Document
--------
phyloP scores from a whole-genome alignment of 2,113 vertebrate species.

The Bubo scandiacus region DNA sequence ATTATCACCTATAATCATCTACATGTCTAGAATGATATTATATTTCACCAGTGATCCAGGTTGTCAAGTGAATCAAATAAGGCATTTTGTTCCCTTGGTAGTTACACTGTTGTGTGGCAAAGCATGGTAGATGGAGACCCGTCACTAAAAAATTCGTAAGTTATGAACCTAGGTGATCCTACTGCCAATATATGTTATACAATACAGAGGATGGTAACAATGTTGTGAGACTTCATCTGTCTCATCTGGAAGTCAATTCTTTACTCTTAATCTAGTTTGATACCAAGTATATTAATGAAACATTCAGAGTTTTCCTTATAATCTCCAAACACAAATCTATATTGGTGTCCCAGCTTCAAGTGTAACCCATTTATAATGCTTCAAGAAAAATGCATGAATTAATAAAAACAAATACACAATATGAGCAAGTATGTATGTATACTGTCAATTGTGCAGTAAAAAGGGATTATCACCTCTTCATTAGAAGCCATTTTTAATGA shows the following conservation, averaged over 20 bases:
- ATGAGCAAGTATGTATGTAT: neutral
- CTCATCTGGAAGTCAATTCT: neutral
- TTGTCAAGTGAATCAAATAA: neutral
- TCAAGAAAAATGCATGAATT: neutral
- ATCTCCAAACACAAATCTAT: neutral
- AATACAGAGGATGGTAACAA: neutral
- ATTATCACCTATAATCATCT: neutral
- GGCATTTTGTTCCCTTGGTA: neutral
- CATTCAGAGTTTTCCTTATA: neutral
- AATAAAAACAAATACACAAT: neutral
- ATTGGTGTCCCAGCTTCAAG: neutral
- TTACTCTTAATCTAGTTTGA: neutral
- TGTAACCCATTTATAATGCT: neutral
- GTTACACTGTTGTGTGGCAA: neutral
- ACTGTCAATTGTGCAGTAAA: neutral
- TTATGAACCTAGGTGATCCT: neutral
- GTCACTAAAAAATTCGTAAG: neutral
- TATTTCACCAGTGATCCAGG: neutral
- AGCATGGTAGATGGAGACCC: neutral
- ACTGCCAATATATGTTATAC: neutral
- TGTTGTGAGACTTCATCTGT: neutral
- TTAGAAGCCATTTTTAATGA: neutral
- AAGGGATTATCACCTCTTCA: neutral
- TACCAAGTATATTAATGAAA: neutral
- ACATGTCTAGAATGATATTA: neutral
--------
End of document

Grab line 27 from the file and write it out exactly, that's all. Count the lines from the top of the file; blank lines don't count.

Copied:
- ACATGTCTAGAATGATATTA: neutral